March of Dimes calls for 50 percent reduction in preterm births by 2030
The March of Dimes is calling for a nationwide effort to reduce U.S. preterm births to 5.5 percent of all live births by 2030. Seven other developed countries already have preterm birth rates below 6 percent, and 15 have rates below 7 percent.
The U.S. rate of 11.4 percent in 2013 is one of the highest. The U.S. ranked 37th out of 39 high resource countries in 2010.
"The United States spends more money per capita on health care than almost any other country in the world, and yet our premature birth rate and our infant mortality rate are among the highest." says Dr. Jennifer L. Howse, president of the March of Dimes. "The U.S. should aspire to be among the best globally in preterm birth rates and give all our children a healthy beginning."
Writing in an article in Pediatrics published online today, Dr. Howse and her coauthors assert that the goal can be achieved by optimal use of known interventions and by studying countries with better outcomes. Interventions and risk reduction strategies known to prevent premature birth include:
- Eliminating early elective deliveries before 39 weeks of pregnancy
- Optimizing birth spacing (18-23 months between pregnancies)
- Helping women quit smoking
- Offering progesterone treatments for all women with a prior preterm birth
- Reducing multiple births by following fertility treatment best practices
- Offering low-dose aspirin to prevent pre-eclampsia in women with high risk pregnancies.
The authors also call for expanded funding for research to discover the unknown causes of premature birth and identify new interventions. The March of Dimes is funding a network of Prematurity Research Centers that currently include Stanford University, and a consortium of universities in Ohio including University of Cincinnati, The Ohio State University, and Case Western Reserve University. Two new research centers will be announced later this month.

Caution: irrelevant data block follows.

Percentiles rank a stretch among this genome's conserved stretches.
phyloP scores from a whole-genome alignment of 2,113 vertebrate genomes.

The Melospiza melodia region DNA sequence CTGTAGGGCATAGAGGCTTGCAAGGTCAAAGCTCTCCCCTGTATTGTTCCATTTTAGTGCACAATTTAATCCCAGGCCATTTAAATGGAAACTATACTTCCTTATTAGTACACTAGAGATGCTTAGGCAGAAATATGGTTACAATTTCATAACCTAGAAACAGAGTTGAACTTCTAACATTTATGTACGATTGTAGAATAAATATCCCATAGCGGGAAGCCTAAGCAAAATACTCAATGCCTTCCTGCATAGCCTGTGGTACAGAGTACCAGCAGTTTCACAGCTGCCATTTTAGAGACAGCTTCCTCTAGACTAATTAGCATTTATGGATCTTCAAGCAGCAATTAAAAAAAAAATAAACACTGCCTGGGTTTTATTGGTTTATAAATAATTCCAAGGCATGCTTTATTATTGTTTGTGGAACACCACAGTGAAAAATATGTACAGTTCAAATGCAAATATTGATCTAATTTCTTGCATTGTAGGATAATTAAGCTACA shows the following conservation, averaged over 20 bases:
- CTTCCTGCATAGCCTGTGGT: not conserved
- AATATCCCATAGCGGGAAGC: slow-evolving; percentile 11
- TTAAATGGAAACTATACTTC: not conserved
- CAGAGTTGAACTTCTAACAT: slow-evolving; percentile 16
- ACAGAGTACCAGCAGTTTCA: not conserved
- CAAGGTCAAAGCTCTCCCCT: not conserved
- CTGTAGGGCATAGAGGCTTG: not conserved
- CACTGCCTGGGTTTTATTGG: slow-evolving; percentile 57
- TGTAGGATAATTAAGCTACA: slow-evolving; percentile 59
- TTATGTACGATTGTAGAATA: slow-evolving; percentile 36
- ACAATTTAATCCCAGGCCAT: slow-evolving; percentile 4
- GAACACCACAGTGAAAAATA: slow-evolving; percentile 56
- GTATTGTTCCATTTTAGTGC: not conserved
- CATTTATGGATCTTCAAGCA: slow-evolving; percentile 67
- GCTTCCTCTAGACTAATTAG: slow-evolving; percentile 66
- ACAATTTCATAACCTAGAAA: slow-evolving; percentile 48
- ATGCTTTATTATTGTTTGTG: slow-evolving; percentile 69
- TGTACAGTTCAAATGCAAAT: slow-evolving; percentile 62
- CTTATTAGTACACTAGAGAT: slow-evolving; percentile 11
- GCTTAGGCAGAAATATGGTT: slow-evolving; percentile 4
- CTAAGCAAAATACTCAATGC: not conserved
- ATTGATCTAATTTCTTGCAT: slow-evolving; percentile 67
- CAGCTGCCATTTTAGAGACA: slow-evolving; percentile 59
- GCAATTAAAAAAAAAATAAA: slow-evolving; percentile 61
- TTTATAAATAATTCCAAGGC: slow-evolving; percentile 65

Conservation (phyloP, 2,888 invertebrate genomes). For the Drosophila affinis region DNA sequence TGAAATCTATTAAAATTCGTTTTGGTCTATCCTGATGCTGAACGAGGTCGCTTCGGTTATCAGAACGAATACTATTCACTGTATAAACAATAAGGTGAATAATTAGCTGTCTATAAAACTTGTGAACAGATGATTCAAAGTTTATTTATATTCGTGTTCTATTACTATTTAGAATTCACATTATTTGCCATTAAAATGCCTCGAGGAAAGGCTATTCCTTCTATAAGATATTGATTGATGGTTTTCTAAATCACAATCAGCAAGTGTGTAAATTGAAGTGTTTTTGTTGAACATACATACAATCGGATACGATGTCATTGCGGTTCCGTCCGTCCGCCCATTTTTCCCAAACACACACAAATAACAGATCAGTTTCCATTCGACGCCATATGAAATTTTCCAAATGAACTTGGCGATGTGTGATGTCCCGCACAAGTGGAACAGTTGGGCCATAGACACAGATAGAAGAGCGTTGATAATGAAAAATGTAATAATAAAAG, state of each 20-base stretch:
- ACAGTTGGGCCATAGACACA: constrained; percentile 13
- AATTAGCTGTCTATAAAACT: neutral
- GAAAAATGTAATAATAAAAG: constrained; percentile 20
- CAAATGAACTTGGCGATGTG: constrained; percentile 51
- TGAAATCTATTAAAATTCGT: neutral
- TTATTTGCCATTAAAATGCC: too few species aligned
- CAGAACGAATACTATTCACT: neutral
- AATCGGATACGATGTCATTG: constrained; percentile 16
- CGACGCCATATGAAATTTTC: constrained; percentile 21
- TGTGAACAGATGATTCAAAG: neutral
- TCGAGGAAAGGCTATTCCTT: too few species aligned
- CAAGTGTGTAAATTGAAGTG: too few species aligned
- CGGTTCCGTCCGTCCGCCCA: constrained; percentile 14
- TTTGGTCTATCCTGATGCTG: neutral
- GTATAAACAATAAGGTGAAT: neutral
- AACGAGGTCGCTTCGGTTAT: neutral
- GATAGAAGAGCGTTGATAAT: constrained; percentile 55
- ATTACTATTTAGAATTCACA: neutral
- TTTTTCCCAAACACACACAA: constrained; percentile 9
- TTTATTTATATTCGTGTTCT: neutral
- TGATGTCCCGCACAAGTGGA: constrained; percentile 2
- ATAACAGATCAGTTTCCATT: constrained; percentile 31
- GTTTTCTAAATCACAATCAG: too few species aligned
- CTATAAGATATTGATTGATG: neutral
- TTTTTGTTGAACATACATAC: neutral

Premature birth (before 37 completed weeks of pregnancy) is a serious health problem that costs the United States more than $26 billion annually, according to the Institute of Medicine. It is the leading cause of newborn death. Babies who survive an early birth face a higher risk than babies born full term of lifetime health challenges, such as cerebral palsy, visual and hearing impairments and intellectual disabilities.
About 450,000 babies were born too soon in 2013 in the United States out of nearly four million live births. Had the US achieved a rate of 5.5 percent in 2013, the number of babies born preterm could have been reduced by half. A rate of 5.5 percent would move the U.S. ranking to the top 10 percent of high resource countries.